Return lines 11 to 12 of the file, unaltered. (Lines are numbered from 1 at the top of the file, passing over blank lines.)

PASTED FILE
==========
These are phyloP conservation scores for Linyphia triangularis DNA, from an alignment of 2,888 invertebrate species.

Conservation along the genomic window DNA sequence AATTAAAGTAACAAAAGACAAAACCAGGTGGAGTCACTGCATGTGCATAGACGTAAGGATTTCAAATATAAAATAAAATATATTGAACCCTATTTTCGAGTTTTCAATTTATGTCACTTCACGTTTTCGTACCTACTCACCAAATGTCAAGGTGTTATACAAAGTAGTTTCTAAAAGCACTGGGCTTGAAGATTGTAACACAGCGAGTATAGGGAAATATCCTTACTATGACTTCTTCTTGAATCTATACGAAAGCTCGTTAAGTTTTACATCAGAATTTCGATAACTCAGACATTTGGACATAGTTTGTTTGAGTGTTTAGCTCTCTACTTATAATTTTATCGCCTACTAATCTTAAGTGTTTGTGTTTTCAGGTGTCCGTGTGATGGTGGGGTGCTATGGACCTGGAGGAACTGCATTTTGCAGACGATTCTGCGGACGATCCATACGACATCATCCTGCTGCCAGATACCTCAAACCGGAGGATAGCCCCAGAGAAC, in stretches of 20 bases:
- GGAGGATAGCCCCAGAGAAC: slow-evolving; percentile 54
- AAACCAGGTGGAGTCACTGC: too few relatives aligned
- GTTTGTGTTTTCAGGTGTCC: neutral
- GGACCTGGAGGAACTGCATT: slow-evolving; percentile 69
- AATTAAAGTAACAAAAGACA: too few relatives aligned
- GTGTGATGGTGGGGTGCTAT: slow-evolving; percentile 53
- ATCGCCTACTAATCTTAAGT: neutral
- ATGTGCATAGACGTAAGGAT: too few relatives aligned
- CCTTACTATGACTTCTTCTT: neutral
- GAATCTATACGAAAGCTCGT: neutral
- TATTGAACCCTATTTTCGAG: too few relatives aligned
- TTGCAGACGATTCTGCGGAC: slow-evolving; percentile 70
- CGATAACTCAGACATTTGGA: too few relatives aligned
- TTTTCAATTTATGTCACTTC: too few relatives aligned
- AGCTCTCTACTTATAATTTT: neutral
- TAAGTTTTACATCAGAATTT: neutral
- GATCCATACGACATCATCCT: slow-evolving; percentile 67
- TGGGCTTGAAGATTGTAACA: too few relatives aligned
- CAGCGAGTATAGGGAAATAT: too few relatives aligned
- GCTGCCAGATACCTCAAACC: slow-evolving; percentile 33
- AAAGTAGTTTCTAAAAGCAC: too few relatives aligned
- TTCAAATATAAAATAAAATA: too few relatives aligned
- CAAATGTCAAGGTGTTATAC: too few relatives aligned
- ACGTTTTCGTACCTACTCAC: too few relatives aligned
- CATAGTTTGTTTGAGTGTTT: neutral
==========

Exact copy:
- CCTTACTATGACTTCTTCTT: neutral
- GAATCTATACGAAAGCTCGT: neutral